When they discover that the prize is being awarded by pressing the left button, the mechanism is turned on its side. Later on, however, the animals realize that they must press the correct button instead of the left button. In Stanton’s words, “They’re making rapid associations and can change their behaviour.” “And they get better at it as time goes along.” According to the findings of this study, raccoons possess cognitive abilities that enable them to thrive in human environments.
Raccoons in urban areas could be considered to be street-smart animals due to their ability to maneuver through traffic. Psychologist and biologist Suzanne MacDonald of York University in Toronto, Canada, claims that humans living in cities are altering the behavior of these creatures, and that this alteration is taking place at the very moment you are reading this. She investigated raccoons that lived in both rural and urban environments with the help of problem-solving experiments.
After hundreds of hours of videotaping, she discovered that none of the 22 rural raccoons could get into the complicated trash can to get the food, whereas 80% of the city animals were successful. “It was a complete surprise to me—it wasn’t something I had anticipated,” she said.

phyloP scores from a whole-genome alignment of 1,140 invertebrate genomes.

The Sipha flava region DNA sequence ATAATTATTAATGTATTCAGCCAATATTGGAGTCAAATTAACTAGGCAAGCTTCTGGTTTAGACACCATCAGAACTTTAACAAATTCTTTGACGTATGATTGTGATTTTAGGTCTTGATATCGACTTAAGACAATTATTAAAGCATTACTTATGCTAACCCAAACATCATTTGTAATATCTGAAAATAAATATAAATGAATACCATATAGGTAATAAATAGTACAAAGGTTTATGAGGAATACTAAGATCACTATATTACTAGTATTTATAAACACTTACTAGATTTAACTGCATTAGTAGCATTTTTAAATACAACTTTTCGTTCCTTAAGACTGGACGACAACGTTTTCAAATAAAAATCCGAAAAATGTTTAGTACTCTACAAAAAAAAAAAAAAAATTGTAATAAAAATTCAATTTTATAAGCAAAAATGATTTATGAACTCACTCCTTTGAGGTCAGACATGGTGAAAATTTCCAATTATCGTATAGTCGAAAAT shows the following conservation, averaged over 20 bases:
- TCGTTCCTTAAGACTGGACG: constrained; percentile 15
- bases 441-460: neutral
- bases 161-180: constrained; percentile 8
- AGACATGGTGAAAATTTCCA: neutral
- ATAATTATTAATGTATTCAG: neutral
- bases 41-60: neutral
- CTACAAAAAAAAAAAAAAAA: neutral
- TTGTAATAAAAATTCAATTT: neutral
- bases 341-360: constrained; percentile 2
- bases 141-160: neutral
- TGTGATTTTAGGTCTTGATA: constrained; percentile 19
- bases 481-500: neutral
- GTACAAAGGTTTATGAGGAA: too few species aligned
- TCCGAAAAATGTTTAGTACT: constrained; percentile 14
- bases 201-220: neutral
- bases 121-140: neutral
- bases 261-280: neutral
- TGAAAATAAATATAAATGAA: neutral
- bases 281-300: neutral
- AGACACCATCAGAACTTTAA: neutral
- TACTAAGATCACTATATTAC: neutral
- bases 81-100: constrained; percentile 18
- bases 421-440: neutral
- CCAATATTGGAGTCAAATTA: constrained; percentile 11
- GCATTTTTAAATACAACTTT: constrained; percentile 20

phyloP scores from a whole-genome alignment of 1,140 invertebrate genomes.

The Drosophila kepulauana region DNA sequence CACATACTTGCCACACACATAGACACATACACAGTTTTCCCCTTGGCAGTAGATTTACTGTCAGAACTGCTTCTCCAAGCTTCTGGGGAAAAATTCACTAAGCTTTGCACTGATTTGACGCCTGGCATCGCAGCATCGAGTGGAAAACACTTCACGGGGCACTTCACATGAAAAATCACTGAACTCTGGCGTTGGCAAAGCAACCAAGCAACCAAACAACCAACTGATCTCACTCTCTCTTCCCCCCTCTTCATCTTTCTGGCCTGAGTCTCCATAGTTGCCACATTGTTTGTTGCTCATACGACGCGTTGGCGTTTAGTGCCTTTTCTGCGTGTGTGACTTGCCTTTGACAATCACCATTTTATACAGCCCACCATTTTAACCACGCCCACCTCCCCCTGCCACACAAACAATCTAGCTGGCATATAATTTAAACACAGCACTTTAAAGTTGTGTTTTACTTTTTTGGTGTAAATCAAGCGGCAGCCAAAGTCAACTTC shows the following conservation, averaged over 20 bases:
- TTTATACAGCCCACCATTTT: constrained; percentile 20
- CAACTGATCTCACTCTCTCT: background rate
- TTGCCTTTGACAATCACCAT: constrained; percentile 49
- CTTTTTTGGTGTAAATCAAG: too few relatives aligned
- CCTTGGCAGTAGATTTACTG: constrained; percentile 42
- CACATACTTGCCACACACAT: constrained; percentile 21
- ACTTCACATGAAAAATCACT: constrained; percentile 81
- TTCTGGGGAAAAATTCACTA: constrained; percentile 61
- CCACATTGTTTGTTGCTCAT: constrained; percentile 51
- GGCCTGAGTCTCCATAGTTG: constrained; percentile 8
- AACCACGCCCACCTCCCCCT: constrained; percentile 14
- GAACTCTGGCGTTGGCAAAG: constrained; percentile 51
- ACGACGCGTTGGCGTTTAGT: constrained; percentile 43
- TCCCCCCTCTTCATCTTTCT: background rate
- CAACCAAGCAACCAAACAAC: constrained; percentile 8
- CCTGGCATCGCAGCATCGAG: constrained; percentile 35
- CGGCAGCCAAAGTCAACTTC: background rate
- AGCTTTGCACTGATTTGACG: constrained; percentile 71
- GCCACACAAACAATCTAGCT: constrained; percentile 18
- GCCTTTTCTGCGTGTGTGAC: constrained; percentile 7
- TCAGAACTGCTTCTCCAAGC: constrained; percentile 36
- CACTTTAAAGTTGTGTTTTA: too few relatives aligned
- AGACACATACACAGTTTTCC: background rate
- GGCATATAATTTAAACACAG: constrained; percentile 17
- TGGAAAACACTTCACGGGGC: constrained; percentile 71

Finally, a member of the wildlife control team came to their assistance.
While it appears that they are becoming more intelligent, the world in which they live appears to be becoming a more pleasant place for them to live as well. In this study, the researchers discovered what climatic conditions are suitable for these North American mammals, as well as how those conditions are likely to change as a result of climate change. In their study, the researchers discovered that raccoons have a “tolerance to a very wide range of bioclimatic conditions,” which has resulted in “vast areas favorable to the species on a global scale.”
These animals have been relocated to a variety of locations around the world as a result of the pet trade or for other commercial reasons (like selling their fur). Therefore, they have been successfully introduced into a variety of cultural contexts throughout the world. They come from a variety of different geographical locations, and they thrive in a variety of different environmental conditions.
What’s most concerning is their spread to northern regions of the world, where ecosystems are extraordinarily fragile and could suffer from the presence of such invasive species in the area.
The situation took a surprising turn, and it was revealed that there were no crab legs and no raccoon on the premises.
On the other hand, the raccoons did not take over the home of Drew Olanoff and his wife, as we discovered after this thread. The journey was fascinating even though there was no trash panda and no king snow crabs to be found on the way. Imagine the little raccoon having a fantastic time in the attic while enjoying a gourmet meal. It’s adorable, entertaining, and guaranteed to put a smile on your face.